It seems from Parashat Re'eh (Deut 14:18):

וְהַחֲסִידָה וְהָאֲנָפָה לְמִינָהּ וְהַדּוּכִיפַת וְהָעֲטַלֵּף׃

the stork, any variety of heron, the hoopoe, and the bat.

that Torah considers BATS as birds. Though scientists classify them as mammals. I'm preparing a class on this Parsha and would like to hear comments about this difference.

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    "The Torah spoke in the Language of the People" Commented Aug 9, 2018 at 5:37
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    Because they have wings and can fly.
    – Joel K
    Commented Aug 9, 2018 at 5:39
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    Where does it say "bats" there?
    – Double AA
    Commented Aug 9, 2018 at 11:46
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    @DoubleAA Rashi thinks it does (although of course others translate תנשמת differently)
    – Joel K
    Commented Aug 9, 2018 at 11:56
  • 3
    Please provide the original text to judge and what do you think a bat is and what a bird is.
    – Al Berko
    Commented Aug 9, 2018 at 11:58

5 Answers 5


Rabbi Dr. Natan Slifkin, director of The Biblical Museum of Natural History in Beit Shemesh has an article on this in his Rationalist Judaism blog, here.

The paragraph that probably answers your question is:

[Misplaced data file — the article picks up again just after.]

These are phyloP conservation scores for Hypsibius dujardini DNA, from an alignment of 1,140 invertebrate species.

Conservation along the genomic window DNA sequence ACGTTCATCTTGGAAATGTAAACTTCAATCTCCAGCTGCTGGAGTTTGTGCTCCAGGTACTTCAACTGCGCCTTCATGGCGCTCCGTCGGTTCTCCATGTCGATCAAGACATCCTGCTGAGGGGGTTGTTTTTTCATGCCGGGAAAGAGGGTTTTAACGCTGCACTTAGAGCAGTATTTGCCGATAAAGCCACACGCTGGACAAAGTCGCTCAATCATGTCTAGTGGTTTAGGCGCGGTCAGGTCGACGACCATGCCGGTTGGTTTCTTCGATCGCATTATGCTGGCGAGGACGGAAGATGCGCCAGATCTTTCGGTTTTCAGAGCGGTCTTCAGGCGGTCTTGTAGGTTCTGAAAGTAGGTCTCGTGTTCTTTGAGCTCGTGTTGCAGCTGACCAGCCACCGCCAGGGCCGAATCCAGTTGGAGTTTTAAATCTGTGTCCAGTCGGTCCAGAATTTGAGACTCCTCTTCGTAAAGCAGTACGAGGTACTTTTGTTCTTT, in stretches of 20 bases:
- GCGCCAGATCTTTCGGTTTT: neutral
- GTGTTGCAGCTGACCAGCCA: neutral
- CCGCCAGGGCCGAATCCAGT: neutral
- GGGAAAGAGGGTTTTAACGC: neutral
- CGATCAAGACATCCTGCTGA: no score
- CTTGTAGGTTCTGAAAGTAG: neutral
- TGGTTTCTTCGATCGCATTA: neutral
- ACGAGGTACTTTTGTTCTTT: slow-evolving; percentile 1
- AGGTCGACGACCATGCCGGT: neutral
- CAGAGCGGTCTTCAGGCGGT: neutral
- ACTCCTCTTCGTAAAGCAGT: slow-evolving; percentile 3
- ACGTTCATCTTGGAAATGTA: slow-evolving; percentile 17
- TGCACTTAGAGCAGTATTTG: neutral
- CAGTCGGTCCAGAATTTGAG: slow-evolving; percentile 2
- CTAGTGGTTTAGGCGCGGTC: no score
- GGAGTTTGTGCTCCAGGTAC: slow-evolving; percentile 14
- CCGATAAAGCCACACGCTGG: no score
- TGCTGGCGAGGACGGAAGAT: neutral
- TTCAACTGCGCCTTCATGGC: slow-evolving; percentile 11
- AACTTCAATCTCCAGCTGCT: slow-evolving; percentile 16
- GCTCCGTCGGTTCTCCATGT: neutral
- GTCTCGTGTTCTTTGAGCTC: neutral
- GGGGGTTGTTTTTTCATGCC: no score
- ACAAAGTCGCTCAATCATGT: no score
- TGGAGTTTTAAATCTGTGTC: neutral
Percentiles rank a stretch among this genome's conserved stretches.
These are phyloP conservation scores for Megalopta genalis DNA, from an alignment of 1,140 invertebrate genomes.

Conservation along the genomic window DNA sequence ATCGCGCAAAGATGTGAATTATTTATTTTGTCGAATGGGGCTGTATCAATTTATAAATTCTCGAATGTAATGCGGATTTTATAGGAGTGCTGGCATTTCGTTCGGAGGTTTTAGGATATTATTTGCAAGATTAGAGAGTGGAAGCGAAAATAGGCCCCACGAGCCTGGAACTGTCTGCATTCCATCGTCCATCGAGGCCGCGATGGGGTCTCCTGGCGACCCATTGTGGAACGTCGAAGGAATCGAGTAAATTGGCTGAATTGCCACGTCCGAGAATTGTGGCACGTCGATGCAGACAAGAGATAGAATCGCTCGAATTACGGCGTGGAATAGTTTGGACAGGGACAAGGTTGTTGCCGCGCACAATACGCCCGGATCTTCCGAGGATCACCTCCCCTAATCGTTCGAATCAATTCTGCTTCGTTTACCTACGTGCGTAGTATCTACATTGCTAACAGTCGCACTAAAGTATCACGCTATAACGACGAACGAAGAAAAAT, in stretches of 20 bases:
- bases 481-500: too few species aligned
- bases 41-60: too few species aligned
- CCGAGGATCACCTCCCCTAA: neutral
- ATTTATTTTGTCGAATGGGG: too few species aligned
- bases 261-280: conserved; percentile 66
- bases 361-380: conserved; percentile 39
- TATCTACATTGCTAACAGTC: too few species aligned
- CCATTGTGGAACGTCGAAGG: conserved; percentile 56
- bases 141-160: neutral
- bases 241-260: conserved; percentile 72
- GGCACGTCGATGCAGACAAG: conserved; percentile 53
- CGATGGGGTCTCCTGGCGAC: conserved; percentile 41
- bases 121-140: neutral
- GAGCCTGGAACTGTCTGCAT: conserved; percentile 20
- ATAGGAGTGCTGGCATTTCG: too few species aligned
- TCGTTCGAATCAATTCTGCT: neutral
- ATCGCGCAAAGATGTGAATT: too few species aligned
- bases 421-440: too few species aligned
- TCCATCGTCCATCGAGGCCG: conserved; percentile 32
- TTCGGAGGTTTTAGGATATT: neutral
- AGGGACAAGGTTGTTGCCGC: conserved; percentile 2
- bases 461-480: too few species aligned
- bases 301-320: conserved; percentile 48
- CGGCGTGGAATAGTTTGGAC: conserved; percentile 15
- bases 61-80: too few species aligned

A system of classification has no independent reality. It is simply a means by which we measure and describes the animal kingdom, depending upon our purpose. For the purposes of science, the animal kingdom is evaluated on its own terms, based on anatomy. For the Torah’s system of classification, the animal kingdom is presented in terms the relationship between animals and human beings, and their perception by the common person. Neither system is more correct than the other; they are just serving different purposes. In the Torah, anything birdlike is classified as ohf - including bats. This is not a scientific error, just a different system of language.

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    As an analogy, domestic animal is a useful category for daily life, but not a scientific category.
    – TRiG
    Commented Aug 9, 2018 at 10:08
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    While this is still an answer, the other answer judaism.stackexchange.com/a/94568/501 by user15464 is better. Commented Aug 9, 2018 at 12:26
  • Slifkin is a good source for this! I don't get why so many people dislike his work.
    – DanF
    Commented Aug 9, 2018 at 16:20
  • "A system of classification has no independent reality." I take it Slifkin has never heard of natural kinds? Even if he were to argue that bats and birds are not natural kinds, that first sentence still suggests an ignorance of one of the corner stones of metaphysics.
    – Not_Here